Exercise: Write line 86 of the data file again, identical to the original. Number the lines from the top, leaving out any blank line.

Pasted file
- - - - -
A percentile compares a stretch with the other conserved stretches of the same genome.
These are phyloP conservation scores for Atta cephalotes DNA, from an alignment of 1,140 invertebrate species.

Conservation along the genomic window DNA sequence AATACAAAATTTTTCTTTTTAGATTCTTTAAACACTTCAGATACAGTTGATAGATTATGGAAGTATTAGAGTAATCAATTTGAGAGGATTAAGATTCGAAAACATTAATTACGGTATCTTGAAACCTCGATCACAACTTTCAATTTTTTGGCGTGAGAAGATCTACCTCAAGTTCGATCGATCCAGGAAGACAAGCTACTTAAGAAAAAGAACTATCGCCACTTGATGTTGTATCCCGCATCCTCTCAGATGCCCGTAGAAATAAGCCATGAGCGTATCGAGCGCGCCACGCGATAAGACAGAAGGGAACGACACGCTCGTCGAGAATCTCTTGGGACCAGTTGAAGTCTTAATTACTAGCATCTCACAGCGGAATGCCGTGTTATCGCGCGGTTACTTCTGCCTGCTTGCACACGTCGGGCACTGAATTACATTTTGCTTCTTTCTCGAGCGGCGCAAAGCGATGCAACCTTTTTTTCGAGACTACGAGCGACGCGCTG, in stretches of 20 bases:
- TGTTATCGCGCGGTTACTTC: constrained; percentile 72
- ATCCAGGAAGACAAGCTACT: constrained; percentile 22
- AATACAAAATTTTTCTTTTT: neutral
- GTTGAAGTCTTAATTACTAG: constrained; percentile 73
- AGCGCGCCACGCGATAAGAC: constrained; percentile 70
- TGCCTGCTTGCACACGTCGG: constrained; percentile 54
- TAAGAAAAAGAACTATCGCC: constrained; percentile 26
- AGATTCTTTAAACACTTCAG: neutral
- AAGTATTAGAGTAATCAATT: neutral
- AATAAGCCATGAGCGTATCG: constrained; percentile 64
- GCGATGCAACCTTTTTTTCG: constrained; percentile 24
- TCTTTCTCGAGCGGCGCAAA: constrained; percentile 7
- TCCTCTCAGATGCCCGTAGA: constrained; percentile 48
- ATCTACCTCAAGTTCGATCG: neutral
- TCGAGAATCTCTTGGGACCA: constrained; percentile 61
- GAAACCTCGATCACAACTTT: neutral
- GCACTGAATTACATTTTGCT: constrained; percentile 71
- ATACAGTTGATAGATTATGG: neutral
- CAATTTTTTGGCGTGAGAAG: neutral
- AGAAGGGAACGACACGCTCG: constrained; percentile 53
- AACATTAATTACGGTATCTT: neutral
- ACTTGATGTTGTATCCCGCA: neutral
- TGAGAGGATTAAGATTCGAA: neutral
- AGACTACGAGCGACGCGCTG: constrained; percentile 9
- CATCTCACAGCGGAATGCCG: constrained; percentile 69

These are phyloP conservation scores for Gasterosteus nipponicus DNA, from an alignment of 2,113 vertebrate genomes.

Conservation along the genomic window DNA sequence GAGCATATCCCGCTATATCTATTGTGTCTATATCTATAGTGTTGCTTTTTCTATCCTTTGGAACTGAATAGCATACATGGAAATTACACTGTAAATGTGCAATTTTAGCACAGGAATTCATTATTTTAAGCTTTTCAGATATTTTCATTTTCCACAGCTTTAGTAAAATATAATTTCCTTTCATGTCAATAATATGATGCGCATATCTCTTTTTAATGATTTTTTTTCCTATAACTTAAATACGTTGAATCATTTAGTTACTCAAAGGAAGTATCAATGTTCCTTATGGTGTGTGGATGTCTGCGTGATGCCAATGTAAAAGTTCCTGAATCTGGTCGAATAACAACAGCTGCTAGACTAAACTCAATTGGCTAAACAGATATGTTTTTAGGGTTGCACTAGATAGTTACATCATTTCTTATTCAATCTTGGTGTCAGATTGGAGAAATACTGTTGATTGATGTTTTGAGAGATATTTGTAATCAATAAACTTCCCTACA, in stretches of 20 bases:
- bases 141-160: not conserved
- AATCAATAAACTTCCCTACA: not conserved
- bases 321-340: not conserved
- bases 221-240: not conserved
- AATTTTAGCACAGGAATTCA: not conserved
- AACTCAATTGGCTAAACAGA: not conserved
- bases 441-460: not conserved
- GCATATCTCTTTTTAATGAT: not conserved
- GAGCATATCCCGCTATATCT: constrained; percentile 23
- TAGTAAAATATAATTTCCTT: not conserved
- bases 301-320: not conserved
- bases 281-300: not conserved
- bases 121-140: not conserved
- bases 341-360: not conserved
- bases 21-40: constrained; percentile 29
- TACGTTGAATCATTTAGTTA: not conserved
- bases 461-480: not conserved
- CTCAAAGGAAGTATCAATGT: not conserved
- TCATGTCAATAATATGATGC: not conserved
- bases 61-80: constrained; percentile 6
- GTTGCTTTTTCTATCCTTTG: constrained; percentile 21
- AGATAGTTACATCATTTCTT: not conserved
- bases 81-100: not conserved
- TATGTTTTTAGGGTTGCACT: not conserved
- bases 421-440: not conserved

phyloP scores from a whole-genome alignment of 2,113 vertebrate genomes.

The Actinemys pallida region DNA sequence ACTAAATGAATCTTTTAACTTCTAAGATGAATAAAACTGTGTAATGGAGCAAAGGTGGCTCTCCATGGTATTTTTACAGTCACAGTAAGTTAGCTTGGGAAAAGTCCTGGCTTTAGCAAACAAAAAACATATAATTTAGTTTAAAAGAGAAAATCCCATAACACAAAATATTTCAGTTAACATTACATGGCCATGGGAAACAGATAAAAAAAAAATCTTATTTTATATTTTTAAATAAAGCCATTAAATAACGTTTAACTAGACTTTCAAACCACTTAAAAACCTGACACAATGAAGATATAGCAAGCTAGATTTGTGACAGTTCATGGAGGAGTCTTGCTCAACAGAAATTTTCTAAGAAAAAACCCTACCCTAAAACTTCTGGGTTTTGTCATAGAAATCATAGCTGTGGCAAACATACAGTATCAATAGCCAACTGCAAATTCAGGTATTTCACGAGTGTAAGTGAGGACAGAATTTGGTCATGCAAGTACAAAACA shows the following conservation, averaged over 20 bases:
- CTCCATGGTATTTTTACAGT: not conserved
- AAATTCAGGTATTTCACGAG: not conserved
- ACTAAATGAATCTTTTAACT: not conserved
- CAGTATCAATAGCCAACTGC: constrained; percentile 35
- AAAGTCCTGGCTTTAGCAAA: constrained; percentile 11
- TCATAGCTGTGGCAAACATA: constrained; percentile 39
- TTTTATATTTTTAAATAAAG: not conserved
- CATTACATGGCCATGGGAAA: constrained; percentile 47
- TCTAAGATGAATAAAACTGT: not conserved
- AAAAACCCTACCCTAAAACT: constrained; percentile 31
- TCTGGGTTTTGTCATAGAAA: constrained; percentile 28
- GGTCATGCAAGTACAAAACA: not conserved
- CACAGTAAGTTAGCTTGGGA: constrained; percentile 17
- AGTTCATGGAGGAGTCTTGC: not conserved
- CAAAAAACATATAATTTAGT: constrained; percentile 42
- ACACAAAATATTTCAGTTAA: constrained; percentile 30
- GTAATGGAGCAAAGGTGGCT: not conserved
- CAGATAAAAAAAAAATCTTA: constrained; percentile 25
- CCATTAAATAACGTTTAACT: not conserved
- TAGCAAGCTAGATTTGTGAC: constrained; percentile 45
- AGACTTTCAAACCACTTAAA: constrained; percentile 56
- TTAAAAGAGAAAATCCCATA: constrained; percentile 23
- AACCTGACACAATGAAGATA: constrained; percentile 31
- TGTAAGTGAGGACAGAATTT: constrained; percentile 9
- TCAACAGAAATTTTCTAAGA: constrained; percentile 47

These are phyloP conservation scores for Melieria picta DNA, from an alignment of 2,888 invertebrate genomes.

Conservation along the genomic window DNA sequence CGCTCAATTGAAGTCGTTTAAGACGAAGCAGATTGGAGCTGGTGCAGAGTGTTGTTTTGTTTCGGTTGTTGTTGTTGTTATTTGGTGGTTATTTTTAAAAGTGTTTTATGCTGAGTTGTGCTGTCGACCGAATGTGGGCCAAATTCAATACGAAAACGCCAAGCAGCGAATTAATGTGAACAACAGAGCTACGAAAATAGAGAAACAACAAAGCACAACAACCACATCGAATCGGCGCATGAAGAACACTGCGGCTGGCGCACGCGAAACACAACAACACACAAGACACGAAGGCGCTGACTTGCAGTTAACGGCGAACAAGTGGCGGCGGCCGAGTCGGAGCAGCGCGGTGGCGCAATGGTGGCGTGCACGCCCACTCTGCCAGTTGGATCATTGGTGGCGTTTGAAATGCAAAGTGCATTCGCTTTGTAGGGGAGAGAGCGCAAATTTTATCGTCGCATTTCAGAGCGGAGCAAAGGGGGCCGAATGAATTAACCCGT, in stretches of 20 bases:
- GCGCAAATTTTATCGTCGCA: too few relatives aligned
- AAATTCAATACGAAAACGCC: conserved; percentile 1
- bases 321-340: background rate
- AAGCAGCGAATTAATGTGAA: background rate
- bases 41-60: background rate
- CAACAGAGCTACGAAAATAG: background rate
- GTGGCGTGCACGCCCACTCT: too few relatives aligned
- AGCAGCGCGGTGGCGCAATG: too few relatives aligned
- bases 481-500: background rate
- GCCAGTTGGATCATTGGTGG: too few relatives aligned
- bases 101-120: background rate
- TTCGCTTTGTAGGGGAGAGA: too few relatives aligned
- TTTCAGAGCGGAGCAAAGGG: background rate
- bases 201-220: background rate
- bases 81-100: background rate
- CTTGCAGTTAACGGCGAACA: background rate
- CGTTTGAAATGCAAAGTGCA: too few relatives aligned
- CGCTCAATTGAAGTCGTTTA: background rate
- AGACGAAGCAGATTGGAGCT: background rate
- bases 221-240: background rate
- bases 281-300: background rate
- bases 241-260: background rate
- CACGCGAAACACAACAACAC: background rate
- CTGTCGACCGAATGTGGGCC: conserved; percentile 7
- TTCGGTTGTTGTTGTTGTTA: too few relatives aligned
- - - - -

- AAATTCAATACGAAAACGCC: conserved; percentile 1